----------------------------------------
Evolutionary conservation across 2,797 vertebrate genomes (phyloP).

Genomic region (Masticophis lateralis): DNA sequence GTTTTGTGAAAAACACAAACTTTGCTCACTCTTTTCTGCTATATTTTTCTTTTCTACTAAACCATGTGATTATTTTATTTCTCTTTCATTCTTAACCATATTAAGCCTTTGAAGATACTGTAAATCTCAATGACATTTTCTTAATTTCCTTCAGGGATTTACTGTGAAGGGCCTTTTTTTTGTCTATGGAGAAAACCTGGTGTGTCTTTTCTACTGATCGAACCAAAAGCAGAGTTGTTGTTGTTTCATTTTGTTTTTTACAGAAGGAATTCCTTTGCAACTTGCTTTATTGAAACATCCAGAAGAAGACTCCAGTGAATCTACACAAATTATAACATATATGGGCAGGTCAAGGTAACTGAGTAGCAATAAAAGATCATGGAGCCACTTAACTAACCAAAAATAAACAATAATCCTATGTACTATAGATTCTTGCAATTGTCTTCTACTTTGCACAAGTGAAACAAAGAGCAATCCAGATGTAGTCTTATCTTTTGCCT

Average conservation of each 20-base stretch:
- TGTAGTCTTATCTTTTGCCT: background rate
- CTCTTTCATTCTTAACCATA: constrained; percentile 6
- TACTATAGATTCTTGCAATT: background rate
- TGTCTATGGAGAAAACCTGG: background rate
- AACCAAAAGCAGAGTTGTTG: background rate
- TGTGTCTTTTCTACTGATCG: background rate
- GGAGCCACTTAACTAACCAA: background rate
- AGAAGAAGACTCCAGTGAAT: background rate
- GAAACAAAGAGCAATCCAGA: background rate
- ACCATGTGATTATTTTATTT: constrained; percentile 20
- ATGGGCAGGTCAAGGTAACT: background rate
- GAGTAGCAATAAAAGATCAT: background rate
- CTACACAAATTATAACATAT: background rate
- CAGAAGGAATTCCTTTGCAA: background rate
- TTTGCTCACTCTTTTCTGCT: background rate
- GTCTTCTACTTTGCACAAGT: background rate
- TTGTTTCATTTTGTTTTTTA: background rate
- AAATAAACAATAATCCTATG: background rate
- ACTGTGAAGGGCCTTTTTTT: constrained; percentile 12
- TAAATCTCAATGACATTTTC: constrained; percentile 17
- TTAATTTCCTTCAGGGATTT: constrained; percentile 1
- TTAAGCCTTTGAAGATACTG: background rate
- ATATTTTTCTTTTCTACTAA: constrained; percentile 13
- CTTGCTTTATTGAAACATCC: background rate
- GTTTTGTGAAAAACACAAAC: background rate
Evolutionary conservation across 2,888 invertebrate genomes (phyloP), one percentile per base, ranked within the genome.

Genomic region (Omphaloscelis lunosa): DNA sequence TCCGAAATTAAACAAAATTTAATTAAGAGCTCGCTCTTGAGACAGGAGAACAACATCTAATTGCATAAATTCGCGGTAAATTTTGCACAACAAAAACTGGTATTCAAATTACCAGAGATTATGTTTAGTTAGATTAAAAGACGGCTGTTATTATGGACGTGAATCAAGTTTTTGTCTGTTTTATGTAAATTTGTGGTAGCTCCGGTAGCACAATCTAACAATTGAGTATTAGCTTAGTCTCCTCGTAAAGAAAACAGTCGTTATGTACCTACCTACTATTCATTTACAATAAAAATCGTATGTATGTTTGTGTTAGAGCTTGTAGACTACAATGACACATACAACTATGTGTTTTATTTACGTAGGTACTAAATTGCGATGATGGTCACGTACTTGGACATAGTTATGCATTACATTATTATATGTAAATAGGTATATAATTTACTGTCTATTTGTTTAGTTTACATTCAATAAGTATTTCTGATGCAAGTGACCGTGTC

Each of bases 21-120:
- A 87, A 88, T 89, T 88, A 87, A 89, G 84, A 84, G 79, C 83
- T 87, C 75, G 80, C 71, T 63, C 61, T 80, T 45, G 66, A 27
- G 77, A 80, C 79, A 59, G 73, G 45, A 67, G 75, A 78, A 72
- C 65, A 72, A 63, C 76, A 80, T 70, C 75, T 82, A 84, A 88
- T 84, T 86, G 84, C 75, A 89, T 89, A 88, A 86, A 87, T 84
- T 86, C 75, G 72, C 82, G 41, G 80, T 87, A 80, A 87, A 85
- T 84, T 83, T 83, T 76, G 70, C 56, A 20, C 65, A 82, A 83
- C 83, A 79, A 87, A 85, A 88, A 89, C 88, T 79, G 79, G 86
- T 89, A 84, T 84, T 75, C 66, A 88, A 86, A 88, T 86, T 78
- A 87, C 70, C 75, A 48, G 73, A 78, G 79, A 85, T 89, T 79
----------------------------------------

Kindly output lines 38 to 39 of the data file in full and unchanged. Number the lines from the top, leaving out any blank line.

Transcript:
- T 84, T 83, T 83, T 76, G 70, C 56, A 20, C 65, A 82, A 83
- C 83, A 79, A 87, A 85, A 88, A 89, C 88, T 79, G 79, G 86